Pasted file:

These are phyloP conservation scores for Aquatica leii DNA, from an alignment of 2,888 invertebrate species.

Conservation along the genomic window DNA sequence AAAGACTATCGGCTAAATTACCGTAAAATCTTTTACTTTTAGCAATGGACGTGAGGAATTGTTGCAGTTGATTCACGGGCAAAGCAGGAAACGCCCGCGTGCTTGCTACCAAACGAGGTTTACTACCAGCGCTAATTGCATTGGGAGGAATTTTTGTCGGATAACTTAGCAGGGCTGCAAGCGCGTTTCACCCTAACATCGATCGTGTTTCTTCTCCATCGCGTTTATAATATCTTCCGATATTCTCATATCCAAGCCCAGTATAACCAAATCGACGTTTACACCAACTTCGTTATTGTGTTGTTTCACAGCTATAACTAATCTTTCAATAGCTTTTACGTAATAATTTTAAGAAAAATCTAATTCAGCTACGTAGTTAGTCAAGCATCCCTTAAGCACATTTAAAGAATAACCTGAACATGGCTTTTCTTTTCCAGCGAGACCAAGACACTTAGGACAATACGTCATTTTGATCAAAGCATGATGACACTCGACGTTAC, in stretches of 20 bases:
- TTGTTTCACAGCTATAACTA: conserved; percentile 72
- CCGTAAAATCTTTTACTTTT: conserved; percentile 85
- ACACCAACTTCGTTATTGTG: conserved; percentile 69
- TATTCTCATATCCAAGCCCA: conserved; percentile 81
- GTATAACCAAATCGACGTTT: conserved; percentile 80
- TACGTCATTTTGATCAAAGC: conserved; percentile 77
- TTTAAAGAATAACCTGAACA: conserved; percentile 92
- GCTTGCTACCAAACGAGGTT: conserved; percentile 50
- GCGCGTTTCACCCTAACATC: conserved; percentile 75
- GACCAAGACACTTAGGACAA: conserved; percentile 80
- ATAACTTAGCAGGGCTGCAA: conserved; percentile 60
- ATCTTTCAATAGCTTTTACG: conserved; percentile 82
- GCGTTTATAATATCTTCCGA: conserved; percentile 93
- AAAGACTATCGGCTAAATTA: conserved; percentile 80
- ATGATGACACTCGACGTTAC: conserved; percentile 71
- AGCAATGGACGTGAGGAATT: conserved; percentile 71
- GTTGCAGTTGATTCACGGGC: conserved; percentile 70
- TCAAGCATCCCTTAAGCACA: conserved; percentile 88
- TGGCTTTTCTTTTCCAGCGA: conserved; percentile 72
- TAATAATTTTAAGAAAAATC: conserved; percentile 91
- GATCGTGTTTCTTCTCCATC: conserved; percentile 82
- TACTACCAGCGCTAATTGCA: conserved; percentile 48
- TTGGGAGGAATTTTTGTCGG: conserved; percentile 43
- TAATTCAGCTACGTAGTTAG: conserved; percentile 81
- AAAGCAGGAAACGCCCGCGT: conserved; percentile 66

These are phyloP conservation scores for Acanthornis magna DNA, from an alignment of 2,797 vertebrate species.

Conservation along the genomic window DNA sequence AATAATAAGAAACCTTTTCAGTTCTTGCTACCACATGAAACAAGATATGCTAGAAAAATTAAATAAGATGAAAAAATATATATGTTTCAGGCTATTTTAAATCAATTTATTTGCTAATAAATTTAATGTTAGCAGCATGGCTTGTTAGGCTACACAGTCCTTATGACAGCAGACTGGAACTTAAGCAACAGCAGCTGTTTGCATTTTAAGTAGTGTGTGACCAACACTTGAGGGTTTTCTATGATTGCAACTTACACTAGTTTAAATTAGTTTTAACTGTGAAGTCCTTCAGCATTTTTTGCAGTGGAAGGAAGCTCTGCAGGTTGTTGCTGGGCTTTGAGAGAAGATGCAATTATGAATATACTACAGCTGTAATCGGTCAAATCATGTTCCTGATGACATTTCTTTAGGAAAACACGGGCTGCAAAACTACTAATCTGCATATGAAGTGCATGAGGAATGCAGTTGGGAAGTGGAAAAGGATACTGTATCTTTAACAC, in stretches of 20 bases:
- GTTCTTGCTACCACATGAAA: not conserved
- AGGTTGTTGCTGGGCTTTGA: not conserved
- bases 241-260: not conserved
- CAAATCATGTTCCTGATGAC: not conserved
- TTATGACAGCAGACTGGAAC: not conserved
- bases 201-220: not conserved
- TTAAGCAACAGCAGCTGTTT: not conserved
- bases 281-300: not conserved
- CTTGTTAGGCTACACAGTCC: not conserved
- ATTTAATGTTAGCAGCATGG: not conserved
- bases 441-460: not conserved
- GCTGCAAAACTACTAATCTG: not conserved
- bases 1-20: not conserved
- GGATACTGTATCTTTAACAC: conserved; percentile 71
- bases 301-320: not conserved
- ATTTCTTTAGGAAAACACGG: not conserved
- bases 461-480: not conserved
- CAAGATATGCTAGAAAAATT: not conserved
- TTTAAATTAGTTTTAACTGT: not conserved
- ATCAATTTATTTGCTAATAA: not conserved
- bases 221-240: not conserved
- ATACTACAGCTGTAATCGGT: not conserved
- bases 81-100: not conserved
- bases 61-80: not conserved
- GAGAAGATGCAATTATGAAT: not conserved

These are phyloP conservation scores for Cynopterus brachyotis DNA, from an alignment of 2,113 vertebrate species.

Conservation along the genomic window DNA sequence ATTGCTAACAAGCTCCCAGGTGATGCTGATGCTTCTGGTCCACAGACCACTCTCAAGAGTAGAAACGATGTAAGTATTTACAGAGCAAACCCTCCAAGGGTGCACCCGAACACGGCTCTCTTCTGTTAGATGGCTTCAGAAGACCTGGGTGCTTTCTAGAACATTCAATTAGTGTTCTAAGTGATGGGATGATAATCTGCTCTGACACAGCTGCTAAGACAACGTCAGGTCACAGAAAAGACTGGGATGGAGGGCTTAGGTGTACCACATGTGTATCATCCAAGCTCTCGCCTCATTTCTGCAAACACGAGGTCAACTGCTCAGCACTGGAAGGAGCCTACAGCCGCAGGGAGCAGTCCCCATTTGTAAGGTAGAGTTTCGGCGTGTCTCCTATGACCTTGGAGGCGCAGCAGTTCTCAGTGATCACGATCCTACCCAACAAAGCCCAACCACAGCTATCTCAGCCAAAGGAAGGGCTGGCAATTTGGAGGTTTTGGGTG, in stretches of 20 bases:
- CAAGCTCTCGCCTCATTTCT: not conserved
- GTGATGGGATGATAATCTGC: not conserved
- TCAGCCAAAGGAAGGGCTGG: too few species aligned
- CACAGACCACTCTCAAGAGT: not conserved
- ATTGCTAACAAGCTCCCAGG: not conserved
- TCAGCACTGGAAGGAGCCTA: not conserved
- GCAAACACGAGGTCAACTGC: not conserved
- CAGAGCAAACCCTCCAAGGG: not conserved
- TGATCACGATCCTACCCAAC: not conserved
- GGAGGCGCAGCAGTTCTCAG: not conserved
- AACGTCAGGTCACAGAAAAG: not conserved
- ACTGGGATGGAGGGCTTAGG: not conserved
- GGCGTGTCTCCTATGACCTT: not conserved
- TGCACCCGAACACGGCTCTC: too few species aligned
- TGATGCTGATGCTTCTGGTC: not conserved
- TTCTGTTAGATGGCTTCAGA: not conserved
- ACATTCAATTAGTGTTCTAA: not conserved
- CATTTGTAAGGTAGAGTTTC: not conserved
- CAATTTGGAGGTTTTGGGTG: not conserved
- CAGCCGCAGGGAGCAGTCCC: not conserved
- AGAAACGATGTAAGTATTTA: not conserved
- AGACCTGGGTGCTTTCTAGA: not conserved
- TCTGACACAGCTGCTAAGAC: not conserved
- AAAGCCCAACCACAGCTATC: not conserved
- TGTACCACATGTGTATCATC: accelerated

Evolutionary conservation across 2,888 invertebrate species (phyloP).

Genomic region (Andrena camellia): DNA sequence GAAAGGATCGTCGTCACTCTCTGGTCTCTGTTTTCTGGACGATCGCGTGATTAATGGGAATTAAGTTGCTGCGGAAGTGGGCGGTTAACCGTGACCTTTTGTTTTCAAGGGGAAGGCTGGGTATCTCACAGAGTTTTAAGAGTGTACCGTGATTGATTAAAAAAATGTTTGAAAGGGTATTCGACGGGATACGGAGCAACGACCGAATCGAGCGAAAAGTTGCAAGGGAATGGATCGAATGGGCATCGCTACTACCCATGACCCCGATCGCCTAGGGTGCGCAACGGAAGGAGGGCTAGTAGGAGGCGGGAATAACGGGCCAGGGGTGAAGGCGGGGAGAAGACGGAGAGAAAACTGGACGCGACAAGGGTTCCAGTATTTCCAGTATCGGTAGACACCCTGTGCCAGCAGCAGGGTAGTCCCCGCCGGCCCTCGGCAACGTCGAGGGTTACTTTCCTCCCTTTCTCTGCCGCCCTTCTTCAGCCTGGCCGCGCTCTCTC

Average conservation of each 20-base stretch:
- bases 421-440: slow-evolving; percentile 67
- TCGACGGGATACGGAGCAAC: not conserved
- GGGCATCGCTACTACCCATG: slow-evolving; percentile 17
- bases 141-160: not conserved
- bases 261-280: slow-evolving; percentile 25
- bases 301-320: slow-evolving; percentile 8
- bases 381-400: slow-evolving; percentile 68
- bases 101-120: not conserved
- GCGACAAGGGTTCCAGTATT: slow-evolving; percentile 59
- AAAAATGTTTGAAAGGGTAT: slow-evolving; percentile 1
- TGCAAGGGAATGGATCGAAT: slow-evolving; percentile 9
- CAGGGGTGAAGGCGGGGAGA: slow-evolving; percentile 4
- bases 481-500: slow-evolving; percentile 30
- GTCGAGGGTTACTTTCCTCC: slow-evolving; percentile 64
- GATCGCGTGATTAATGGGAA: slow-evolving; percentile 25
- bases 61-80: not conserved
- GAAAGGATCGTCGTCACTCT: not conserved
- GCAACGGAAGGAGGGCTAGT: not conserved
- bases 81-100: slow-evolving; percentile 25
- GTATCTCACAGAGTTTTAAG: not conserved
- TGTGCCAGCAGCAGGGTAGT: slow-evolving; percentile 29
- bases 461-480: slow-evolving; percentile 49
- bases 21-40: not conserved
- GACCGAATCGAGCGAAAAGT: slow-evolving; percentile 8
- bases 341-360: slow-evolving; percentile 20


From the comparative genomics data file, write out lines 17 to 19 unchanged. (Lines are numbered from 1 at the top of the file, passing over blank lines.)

- ATGATGACACTCGACGTTAC: conserved; percentile 71
- AGCAATGGACGTGAGGAATT: conserved; percentile 71
- GTTGCAGTTGATTCACGGGC: conserved; percentile 70